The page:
Liu, Y., Chawla, N. V., Harper, M. P., Shriberg, E., & Stolcke, A. (2006). A study in machine learning from imbalanced data for sentence boundary detection in speech. Computer Speech & Language, 20(4), 468-494.
Enriching speech recognition output with sentence boundaries improves its human readability and enables further processing by downstream language processing modules. We have constructed a hidden Markov model (HMM) system to detect sentence boundaries that uses both prosodic and textual information. Since there are more non-sentence boundaries than sentence boundaries in the data, the prosody model, which is implemented as a decision tree classifier, must be constructed to effectively learn from the imbalanced data distribution. To address this problem, we investigate a variety of sampling approaches and a bagging scheme. A pilot study was carried out to select methods to apply to the full NIST sentence boundary evaluation task across two corpora (conversational telephone speech and broadcast news speech), using both human transcriptions and recognition output. In the pilot study, when classification error rate is the performance measure, using the original training set achieves the best performance among the sampling methods, and an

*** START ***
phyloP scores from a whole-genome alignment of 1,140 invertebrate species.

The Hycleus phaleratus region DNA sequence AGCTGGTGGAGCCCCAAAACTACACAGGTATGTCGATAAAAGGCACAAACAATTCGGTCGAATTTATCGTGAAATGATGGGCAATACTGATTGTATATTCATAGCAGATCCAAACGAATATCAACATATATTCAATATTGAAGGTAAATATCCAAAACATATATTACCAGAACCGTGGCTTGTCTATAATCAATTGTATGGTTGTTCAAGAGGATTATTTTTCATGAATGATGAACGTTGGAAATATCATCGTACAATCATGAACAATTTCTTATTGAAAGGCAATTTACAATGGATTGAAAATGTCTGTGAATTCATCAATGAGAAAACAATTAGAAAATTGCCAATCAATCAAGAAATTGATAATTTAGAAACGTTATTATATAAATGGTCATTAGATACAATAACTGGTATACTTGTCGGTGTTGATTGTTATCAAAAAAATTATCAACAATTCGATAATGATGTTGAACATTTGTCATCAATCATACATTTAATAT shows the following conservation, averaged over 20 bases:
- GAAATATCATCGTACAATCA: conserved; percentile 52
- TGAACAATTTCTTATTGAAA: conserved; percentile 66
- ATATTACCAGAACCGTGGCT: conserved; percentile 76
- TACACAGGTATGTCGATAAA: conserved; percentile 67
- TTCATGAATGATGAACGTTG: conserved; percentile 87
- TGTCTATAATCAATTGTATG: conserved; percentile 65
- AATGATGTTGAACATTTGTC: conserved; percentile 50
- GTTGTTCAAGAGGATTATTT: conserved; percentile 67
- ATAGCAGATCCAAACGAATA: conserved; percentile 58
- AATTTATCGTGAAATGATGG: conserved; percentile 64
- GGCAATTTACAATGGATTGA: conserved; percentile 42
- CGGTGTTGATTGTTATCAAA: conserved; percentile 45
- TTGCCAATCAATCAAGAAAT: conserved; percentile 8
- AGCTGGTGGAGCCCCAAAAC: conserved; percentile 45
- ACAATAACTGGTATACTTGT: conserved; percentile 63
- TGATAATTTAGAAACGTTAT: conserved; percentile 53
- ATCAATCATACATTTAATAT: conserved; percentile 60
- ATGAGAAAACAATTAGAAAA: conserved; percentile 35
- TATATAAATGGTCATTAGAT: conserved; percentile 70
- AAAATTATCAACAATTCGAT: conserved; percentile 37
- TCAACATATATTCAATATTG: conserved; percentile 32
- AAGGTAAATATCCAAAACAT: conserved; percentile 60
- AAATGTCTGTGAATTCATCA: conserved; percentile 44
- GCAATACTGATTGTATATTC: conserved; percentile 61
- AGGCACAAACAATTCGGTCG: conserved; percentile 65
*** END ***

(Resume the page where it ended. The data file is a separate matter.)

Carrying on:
ensemble of multiple classifiers from different downsampled training sets achieves slightly poorer performance, but has the potential to reduce computational effort. However, when performance is measured using receiver operating characteristics (ROC) or area under the curve (AUC), then the sampling approaches outperform the original training set. This observation is important if the sentence boundary
detection output is used by downstream language processing modules. Bagging was found to significantly improve system performance for each of the sampling methods. The gain from these methods may be diminished when the prosody model is combined with the language model, which is a strong knowledge source for the sentence detection task. The patterns found in the pilot study were replicated in the full NIST evaluation task. The conclusions may be dependent on the task, the classiers, and the knowledge combination approach.
–: sentence boundary detection, prosody model, sampling, bagging